The Problem with Payments

Payments are one of the eternal tech rainbows,1 enticing startups and established companies alike with the promise of priceless data and incredible volumes. Many who dive in, though, like Google with Wallet, find it’s incredibly tough going. Square, for example, is burning through cash and may be acquired whether they want to be or not. From the WSJ:

With losses widening and cash shrinking, representatives of mobile-payments startup Square Inc. have discussed a possible sale to several deeper-pocketed rivals, according to people familiar with the matter…

Square recorded a loss of roughly $100 million in 2013, broader than its loss in 2012, according to two people familiar with the matter.

The five-year-old company paid out roughly $110 million more in cash last year than it took in, according to two people familiar with the matter. Over the past three years, the startup has consumed more than half of the roughly $340 million it has raised from at least four rounds of equity financing since 2009, two people familiar with the company’s performance said.

There are two broad categories of payment “opportunities”: building on top of credit cards, and replacing them. Square falls into the former. The challenge here is that margins are incredibly tight. Consider a $50 transaction paid for with a Visa card swiped through a Square reader:

  • The interchange fee (which goes to the card-issuing bank) for swiped Visa cards is 1.51% + $0.10, which in this example is $0.855
  • Various assessment charges (where Visa actually makes its money) come to ~.11% + $.03, which in this example is $0.085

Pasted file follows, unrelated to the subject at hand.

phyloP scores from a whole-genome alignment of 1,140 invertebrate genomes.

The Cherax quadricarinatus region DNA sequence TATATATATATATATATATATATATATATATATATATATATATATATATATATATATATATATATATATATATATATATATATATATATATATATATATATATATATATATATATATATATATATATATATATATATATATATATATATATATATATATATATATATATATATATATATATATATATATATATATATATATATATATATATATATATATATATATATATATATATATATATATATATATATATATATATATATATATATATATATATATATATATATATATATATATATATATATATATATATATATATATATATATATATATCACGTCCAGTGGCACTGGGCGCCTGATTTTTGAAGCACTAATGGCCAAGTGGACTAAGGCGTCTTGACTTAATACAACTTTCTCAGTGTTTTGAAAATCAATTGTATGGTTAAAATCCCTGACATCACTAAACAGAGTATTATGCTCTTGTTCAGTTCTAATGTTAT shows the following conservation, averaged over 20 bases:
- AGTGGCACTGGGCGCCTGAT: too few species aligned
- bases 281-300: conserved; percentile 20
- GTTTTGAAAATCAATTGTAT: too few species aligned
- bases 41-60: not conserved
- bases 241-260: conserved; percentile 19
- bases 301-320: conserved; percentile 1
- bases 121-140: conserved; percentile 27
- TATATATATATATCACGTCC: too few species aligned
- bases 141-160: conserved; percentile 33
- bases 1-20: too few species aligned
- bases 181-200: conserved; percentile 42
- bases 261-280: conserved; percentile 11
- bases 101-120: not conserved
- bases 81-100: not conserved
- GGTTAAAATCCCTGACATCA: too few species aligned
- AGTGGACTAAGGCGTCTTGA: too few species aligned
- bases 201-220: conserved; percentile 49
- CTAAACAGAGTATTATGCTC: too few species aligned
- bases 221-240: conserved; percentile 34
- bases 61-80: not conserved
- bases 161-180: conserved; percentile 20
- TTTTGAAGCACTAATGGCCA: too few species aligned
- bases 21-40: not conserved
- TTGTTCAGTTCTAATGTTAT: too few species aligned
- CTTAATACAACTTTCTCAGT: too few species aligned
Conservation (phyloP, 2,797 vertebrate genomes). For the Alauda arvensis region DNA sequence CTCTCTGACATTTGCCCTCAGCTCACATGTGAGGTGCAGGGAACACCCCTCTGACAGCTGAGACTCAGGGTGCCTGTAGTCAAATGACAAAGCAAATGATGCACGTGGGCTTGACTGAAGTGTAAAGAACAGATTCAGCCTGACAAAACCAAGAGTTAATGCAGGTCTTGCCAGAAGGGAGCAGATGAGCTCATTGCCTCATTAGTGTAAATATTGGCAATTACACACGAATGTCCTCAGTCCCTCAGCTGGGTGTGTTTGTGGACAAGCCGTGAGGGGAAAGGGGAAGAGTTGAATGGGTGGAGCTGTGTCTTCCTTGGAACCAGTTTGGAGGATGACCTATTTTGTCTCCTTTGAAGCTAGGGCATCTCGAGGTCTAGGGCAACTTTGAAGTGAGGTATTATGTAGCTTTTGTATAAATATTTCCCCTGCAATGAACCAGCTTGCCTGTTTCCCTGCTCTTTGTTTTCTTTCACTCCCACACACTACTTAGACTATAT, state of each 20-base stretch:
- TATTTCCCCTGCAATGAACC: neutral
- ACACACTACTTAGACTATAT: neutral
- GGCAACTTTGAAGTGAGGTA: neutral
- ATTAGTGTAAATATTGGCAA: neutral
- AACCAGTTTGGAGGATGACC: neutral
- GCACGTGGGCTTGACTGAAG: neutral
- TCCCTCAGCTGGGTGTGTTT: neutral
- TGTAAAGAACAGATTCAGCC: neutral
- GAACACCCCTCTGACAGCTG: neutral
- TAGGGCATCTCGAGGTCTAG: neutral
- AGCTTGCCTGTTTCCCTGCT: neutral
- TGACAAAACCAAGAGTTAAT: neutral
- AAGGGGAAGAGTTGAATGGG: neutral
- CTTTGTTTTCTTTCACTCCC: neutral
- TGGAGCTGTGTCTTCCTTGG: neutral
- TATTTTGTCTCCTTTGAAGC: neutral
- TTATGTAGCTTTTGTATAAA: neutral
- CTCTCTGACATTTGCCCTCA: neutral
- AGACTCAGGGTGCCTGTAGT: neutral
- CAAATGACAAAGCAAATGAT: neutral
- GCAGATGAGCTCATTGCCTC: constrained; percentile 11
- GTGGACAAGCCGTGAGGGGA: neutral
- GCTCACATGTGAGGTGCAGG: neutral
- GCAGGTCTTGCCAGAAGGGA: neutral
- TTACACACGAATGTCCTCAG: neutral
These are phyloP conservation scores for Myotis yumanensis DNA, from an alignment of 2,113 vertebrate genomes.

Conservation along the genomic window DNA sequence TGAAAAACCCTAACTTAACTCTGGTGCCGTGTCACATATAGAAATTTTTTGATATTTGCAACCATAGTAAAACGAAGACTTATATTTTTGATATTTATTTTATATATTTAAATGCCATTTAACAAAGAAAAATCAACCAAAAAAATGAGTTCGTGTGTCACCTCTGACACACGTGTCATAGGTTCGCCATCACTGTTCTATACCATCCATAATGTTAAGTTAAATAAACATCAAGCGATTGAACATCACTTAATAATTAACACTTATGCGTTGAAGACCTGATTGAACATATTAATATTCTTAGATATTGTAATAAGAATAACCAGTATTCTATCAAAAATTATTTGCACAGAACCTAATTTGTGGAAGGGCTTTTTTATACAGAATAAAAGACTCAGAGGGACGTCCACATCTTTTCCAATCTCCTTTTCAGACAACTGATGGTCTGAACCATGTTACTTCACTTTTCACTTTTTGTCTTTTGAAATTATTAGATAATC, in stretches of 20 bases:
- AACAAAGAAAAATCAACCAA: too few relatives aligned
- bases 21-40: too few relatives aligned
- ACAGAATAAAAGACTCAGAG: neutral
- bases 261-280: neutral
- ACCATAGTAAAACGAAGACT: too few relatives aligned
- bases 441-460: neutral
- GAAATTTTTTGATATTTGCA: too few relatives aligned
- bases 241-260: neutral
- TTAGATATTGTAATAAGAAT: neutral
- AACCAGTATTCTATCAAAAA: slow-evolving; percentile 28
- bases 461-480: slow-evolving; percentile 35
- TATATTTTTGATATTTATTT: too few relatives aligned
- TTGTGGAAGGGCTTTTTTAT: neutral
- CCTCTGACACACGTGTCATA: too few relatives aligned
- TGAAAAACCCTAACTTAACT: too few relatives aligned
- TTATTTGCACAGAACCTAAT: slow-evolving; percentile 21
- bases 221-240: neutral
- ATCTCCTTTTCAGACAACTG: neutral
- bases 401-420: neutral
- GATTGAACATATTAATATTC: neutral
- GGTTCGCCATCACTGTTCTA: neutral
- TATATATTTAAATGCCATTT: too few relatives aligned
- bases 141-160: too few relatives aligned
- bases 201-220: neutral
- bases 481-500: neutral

• Square charges merchants 2.75% for swiped cards, which in this example is $1.375

Square’s final takeaway is at most $0.435.2 Were the card issued by American Express, Square would actually lose money (assuming a $1.75 fee from a 3.50% discount rate).

Those aren’t great margins, to state the obvious.

Yet Square cannot really charge more. Credit card processing fees are one of the largest expenses a business faces3, and every percentage point increase is a significant incentive for said business to go to the trouble of setting up and managing their own merchant account.

This is the blessing and curse of building on credit cards: you get instant ubiquity, but massive competition. The end result means Square is unprofitable, and getting the scale to make these numbers work – or, as Square tried to do, the user experience that makes paying these fees worthwhile – is a challenge that would be faced by anyone looking to build a payment system on top of credit cards, including Apple, Amazon, or Google.

The alternative is to go around credit cards and build something completely new. This leaves much more room for a sustainable margin, but then you’re left with the absolutely massive network problem. If you think getting a social network off the ground is hard, when the only obstacle is getting people to enter in an email address and password, imagine having to simultaneously distribute a means of accepting payments to merchants and a means of making payment to consumers, all at the same time, because if you only have one you basically have nothing.

This is why I, for the foreseeable future, expect to see little if any progress in the United States.

Note the caveat, though: “in the United States.” The problem with building a new payment system or service in the US is that credit cards, all things considered, aren’t that bad. Sure the fees are high, but the network problems are largely solved; rare is the location where you can’t use a credit card (and almost always by the merchant’s choice), and almost all consumers have one. Small wonder, too: the benefits of credit cards relative to checks and/or cash far outweighed the pain it took to roll them out:4